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Re: SC55

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December 17, 2007 10:50AM
http://jameshowardkunstler.typepad.com/clusterfuck_nation/

Failure Beyond Finance

Events are driving us now, not personalities or even policies. Ben Bernanke, Hank Paulson, and the other characters in the headlines might pretend that they are managing things, but the truth is that problems in the financial sector have spun wildly out of control. The wheels are coming off and we are in that long sickening moment of sideways sliding motion when no attempt at steering will avail to avoid the crash. That it is happening at the very height of the Christmas season, when events have previously been controllable -- the season of manufactured Santa Claus rallies and $50 million bonuses -- shows how perilous the situation is.

The reason the financial sector is crashing is really pretty simple: it created too many fraudulent securities. What has been conspicuously absent so far is any sense of accountability for what may go down as history's greatest swindle. It's really impossible to imagine that a bunch of low-ranking worker bees in the banking hives spun out all these bundles of collateralized debt obligations, mortgage-backed securities, and similar trash on their own without the say-so of their bosses -- a group that includes the current Secretary of the Treasury, Mr. Paulson, formerly CEO of the Goldman Sachs organization. And, of course, the questions naturally follow: what about those in charge of the ratings agencies that awarded AAA status to high-risk junk investments; and where were the banking regulators when outfits like Countrywide Financial, Washington Mutual, and Ditech were handing out miracle mortgages to borrowers without normal qualifications; and where was the Securities and Exchange Commission when the wholesale trade in creatively-engineered debt instruments ramped up to high volume, and what was the board of directors at Merrill Lynch thinking when it allowed disgraced CEO Stan O'Neal to back a truck up to the company loading dock and fill it up with $160 million in bonus-and-termination payments after O'Neal presided over at least $8 billion in losses?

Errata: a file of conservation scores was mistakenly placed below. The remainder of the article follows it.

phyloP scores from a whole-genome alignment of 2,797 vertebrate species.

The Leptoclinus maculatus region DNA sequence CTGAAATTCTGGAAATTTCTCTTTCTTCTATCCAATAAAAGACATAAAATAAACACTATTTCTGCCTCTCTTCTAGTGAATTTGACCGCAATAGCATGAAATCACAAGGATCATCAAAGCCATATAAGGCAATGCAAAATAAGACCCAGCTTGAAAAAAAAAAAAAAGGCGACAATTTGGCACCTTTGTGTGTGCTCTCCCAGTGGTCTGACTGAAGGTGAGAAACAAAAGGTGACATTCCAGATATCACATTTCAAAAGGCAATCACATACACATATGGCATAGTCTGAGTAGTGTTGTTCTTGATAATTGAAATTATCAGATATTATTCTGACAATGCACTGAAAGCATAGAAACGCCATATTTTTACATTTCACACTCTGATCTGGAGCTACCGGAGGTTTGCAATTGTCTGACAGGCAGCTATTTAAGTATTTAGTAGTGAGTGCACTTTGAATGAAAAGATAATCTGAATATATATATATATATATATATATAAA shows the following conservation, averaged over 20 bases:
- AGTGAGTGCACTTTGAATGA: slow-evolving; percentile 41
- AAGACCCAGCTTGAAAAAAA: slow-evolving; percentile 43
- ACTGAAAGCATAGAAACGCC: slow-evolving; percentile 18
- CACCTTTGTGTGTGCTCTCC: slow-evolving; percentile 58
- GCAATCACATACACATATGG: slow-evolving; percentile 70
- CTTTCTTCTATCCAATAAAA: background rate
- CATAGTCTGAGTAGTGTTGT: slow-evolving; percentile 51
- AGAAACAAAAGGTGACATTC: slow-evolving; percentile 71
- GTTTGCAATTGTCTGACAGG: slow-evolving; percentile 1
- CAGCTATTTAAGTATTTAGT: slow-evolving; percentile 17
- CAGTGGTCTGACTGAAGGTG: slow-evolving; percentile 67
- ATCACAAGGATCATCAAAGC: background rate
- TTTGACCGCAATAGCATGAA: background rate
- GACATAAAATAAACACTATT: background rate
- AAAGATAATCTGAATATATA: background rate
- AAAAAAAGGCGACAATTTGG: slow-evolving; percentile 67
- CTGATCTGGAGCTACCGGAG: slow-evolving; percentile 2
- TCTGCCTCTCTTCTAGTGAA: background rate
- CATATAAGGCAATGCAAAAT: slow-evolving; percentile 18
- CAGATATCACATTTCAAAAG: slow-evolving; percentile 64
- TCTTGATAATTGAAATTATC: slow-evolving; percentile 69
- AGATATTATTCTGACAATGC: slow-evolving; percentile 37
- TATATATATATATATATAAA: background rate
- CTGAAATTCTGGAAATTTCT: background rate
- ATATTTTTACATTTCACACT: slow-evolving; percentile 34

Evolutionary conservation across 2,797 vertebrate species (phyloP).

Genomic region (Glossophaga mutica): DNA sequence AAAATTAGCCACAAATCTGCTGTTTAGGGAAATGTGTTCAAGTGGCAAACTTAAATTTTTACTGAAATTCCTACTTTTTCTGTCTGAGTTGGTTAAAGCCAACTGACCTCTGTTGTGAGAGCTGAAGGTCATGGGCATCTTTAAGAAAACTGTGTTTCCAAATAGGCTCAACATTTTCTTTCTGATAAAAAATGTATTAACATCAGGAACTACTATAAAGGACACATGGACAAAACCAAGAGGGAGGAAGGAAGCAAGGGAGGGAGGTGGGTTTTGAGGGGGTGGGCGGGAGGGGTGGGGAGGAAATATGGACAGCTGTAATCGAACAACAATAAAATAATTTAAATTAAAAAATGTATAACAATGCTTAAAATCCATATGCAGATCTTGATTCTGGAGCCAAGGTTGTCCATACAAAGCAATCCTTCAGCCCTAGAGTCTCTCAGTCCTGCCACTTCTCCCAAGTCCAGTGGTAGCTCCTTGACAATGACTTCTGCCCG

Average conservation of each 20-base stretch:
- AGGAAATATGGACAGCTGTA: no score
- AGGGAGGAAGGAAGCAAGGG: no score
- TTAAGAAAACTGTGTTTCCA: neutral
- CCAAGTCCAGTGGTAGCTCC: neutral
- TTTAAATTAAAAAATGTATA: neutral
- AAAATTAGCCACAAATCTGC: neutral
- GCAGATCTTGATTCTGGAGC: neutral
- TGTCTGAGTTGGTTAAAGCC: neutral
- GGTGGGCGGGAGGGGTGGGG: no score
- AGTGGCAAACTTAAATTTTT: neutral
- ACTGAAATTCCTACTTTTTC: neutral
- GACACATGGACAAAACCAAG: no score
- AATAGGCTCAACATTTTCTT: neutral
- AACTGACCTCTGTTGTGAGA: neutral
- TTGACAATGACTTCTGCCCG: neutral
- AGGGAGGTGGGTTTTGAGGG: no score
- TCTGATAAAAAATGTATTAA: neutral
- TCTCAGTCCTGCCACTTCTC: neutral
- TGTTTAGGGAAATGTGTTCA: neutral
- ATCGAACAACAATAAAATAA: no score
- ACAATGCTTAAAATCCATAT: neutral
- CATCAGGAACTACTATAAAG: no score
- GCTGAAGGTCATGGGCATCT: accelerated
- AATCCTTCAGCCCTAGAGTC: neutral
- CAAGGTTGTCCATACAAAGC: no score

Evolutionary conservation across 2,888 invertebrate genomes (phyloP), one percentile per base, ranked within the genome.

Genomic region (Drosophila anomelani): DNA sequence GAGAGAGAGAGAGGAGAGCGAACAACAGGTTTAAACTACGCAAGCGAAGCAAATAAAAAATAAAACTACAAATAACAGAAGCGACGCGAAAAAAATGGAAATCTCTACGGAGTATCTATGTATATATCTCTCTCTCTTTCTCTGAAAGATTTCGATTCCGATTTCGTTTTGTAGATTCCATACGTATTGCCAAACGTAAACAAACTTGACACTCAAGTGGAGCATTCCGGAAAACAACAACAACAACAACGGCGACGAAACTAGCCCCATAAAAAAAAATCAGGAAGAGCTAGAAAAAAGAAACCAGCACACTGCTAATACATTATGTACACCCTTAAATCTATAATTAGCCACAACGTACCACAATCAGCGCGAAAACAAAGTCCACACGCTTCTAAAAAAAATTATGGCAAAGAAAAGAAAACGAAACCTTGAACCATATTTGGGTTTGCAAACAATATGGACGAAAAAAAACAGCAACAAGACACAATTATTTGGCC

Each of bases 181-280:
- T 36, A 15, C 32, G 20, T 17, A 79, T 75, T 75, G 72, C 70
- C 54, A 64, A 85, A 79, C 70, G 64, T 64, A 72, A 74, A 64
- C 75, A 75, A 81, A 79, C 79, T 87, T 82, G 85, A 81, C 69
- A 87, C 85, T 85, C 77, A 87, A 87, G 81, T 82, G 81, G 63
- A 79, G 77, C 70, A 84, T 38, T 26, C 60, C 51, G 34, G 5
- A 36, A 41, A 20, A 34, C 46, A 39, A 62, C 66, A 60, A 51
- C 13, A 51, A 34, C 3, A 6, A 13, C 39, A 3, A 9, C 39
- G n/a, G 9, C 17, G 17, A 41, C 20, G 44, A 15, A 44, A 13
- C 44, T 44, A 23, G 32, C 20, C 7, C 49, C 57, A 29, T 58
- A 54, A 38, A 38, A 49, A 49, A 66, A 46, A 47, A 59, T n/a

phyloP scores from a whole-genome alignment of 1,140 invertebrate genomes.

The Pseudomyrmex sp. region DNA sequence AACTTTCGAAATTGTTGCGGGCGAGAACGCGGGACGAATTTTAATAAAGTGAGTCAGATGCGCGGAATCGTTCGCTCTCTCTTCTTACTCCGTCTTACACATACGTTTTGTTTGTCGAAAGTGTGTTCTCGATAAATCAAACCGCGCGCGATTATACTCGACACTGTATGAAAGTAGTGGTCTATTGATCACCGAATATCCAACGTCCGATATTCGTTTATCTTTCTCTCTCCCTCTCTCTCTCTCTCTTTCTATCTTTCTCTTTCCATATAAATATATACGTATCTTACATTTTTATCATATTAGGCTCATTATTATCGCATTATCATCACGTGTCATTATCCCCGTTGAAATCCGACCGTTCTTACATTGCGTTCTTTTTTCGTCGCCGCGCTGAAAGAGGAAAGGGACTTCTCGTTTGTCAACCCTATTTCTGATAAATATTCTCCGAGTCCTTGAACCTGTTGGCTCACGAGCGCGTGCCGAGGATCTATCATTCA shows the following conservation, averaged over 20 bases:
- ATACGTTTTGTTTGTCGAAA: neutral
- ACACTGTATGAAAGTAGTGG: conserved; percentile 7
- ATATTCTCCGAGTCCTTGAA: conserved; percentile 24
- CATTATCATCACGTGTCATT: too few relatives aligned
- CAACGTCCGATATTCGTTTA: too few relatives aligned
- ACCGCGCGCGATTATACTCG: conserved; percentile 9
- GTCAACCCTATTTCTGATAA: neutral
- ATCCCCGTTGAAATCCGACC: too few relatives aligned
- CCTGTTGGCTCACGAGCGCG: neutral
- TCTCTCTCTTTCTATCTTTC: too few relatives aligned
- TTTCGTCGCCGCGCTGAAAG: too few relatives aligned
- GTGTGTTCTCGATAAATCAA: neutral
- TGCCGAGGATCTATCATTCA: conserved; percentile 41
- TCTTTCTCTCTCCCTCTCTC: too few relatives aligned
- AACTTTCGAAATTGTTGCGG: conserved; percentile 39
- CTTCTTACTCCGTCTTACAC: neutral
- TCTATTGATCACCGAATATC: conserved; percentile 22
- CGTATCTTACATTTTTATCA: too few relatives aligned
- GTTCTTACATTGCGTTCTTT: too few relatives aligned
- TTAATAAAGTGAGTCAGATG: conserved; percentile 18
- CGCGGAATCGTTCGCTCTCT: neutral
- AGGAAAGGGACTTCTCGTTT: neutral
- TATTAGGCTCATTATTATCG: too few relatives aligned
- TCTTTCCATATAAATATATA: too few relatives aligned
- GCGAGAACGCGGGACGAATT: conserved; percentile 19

What we're also seeing is a crisis of authority on top of a crisis of capital, and it will probably lead to a crisis of legitimacy -- by which I mean a catastrophic loss of faith that this society can govern itself at any level. Leadership across the board has failed, in government, in business, in what used to be called the press, and in education. Leadership in every sector went along with the program, marveling stupidly at their society's ability to get something for nothing.

The general public did not perform any more honorably -- due to whatever failure of civic norms they operate within -- and indeed the nation as a whole may deserve all the suffering it faces. But however bad the general public's behavior, or dark their fate, a failure of civic norms is ultimately a failure of leadership, which is about clearly stating the boundaries and terms of behavior. When anything goes, nothing matters. Since that was our leaders' attitude, the public did what it naturally does: it follows the example set by leadership.

We haven't begun to see where all this will lead yet. Since what is happening is basically the evaporation of trillions of dollars in supposed wealth. At the very least we're likely to see an impoverished nation very soon short of money to buy necessities. Historically this is known as a ruinous deflation. The last time America went through such an experience was the Great Depression of the 1930s. Like this situation, it came at the end of an extraordinary expansion of credit -- loans largely made in that day for the purchase of stock "on margin."

One difference between then and now is that in 1929 a relative small minority of Americans were involved in stock purchases. Today, a relative large number of ordinary citizens own overpriced houses bought using extraordinarily risky loans, and a large number of institutions such as pension funds, banks, hedge funds, and money markets own fraudulent securities based on these house loans, worth a fraction of their face value. Some other differences this time around: in the background is a "real" economy of depleting natural resources (oil, soils, aquifers, etc) and the systematic disassembly of an industrial manufacturing infrastructure. In the 1930s, many people could return to family farms and get by, even with little money. Today there are far fewer family farms.

The nation is acting just now like a crowd of bystanders watching a car wreck that has nothing to do with them -- as though they were just occupying the Nascar grandstand on a particularly bad day. They'll discover soon that it's their own society that's hit the wall out there on the track. It raises the question, under the circumstances, as to whether the next presidential election will have any legitimacy.
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SC55

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Wizard 701December 17, 2007 10:50AM



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